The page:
Supreme Court Eviscerates Campaign Finance Restrictions

Flickr/<a href="http://www.flickr.com/photos/aresauburnphotos/2678453389/">aresauburn</a> (<a href="http://www.creativecommons.org">Creative Commons</a>).

Let our journalists help you make sense of the noise: Subscribe to the Mother Jones Daily newsletter and get a recap of news that matters.


Just when liberals thought their week couldn’t get any worse, the Supreme Court decided to gut campaign finance restrictions. The Court’s 5-4 decision in Citizens United v. FEC., issued Thursday morning, opens the floodgates for unlimited corporate spending in elections. The ruling is just as bad for campaign finance reformers as they have long feared. Until Thursday, corporations and unions were prohibited from getting directly involved in elections. Now ExxonMobil can theoretically run ads urging voters to support Sarah Palin’s 2012 presidential campaign, and the AFL-CIO can run ads urging people to re-elect Barack Obama. “It’s like 100 years of precedent being overruled,” CNN’s senior legal analyst, Jeffrey Toobin, said on air shortly after the decision came out.

The decision follows the basic argument that has dogged most campaign finance laws that have faced court review: since longstanding court precedent says that corporations are legally people, deserving equal protection under the 14th Amendment, they must be accorded the right to free speech. The Court’s conservatives also believe that spending money in elections is a fundamental free speech right; thus, the government cannot restrict corporate spending in elections.

In the first paragraph of his 90-page dissent (joined in part by Sonia Sotomayor, Ruth Bader Ginsburg, and Stephen Breyer), Justice John Paul Stevens accuses the conservative majority of going out of its way to “rewrite the law relating to campaign expenditures by for-profit corporations and unions.” Stevens goes on to directly challenge “the conceit that corporations must be treated identically to natural persons in the political sphere,” calling it “not only inaccurate but also inadequate to justify the Court’s disposition of this case.”

Stevens’ move to challenge the notion of corporate personhood—even indirectly—is radical. The entire edifice of American business law rests on the presumption that corporations deserve equal protection under the laws. But the majority’s decision is also groundbreaking. While it follows the contours of previous decisions, it is a far cry from the “judicial modesty” that Chief Justice John Roberts promised when he first took his place on the Court. The liberal justices on the court would almost certainly have been happy to join in a narrow decision on just the issue at hand—whether Citizens United, a political action committee, could spend its funds to televise an anti-Hillary Clinton screed, “Hillary: The Movie,” in the 30 days before last years’ primary election. The conservatives decided not to go that route. As David points out, this means that Roberts and the conservatives can no longer avoid the label of “activist” judges. They’ve turned the political system upside-down.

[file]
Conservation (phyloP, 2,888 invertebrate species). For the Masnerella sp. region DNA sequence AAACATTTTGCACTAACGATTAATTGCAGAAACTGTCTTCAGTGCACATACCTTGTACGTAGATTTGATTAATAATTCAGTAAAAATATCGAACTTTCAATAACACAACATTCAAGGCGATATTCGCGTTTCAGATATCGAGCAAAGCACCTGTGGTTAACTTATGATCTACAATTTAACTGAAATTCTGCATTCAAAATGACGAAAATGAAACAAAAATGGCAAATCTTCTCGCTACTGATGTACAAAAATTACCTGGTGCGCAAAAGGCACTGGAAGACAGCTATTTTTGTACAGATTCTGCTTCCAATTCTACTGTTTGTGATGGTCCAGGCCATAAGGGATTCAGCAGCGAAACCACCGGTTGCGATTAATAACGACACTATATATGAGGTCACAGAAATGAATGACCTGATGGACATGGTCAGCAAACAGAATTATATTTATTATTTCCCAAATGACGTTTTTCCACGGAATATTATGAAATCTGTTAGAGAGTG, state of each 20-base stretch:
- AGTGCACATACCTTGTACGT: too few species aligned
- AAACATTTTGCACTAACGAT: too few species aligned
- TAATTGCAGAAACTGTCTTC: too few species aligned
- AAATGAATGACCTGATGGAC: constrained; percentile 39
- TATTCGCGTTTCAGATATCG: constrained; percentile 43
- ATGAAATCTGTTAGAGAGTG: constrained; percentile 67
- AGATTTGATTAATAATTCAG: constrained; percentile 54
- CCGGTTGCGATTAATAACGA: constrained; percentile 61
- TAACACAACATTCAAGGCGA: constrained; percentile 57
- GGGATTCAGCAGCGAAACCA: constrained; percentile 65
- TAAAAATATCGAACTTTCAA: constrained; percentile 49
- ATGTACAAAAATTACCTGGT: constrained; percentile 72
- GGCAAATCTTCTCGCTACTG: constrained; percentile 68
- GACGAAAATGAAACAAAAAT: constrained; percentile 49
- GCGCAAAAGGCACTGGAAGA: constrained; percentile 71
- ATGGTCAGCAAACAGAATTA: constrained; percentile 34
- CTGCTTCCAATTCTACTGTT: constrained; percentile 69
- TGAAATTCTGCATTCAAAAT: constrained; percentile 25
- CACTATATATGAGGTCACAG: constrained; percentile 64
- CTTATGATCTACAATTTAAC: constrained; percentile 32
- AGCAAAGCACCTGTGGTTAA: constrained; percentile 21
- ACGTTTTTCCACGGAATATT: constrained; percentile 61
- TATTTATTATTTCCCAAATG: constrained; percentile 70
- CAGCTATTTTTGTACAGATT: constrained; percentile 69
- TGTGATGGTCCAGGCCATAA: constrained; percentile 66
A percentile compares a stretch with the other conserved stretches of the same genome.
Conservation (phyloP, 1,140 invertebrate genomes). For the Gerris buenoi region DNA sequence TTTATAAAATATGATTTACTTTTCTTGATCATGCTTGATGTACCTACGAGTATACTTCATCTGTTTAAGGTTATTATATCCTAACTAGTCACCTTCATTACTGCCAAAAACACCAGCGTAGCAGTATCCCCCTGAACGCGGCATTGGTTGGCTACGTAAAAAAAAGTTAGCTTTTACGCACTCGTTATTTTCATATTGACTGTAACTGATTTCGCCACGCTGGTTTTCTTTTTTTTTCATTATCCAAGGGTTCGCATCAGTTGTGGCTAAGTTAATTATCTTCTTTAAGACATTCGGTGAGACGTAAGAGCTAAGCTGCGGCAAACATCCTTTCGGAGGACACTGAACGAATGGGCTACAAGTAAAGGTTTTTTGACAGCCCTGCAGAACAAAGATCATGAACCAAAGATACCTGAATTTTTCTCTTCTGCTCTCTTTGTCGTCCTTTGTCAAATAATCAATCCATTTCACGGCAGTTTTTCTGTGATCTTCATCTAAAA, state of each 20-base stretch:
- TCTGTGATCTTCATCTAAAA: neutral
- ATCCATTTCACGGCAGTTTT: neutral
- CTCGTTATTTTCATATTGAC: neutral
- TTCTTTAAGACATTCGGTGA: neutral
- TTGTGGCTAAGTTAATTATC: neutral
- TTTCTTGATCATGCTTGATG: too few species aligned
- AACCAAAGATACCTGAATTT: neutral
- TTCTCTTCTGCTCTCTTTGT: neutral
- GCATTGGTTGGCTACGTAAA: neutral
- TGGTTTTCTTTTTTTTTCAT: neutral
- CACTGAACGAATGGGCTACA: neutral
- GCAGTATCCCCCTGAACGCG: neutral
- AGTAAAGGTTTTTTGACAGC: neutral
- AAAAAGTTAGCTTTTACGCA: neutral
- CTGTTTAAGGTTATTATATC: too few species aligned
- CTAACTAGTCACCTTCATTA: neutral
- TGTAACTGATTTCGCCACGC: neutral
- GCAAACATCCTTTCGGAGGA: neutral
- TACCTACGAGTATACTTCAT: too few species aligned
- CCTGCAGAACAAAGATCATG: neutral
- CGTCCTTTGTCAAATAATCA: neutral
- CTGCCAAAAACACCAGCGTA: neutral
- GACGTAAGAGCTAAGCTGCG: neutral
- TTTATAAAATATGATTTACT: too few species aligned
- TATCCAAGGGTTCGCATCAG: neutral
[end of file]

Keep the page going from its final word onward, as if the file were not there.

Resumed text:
More Mother Jones reporting on Dark Money

IT'S NOT THAT WE'RE SCREWED WITHOUT TRUMP:

"It's that we're screwed with or without him if we can't show the public that what we do matters for the long term," writes Mother Jones CEO Monika Bauerlein as she kicks off our drive to raise $350,000 in donations from readers by July 17.

This is a big one for us. It's our first time asking for an outpouring of support since screams of FAKE NEWS and so much of what Trump stood for made everything we do so visceral. Like most newsrooms, we face incredibly hard budget realities, and it's unnerving needing to raise big money when traffic is down.

So, as we ask you to consider supporting our team's journalism, we thought we'd slow down and check in about where Mother Jones is and where we're going after the chaotic last several years. This comparatively slow moment is also an urgent one for Mother Jones: You can read more in "Slow News Is Good News," and if you're able to, please support our team's hard-hitting journalism and help us reach our big $350,000 goal with a donation today.

payment methods

IT'S NOT THAT WE'RE SCREWED WITHOUT TRUMP:

"It's that we're screwed with or without him if we can't show the public that what we do matters for the long term," writes Mother Jones CEO Monika Bauerlein as she kicks off our drive to raise $350,000 in donations from readers by July 17.

This is a big one for us. So, as we ask you to consider supporting our team's journalism, we thought we'd slow down and check in about where Mother Jones is and where we're going after the chaotic last several years. This comparatively slow moment is also an urgent one for Mother Jones: You can read more in "Slow News Is Good News," and if you're able to, please support our team's hard-hitting journalism and help us reach our big $350,000 goal with a donation today.

payment methods

We Recommend

Latest

Sign up for our free newsletter

Subscribe to the Mother Jones Daily to have our top stories delivered directly to your inbox.

Get our award-winning magazine

Save big on a full year of investigations, ideas, and insights.

Subscribe

Support our journalism

Help Mother Jones' reporters dig deep with a tax-deductible donation.

Donate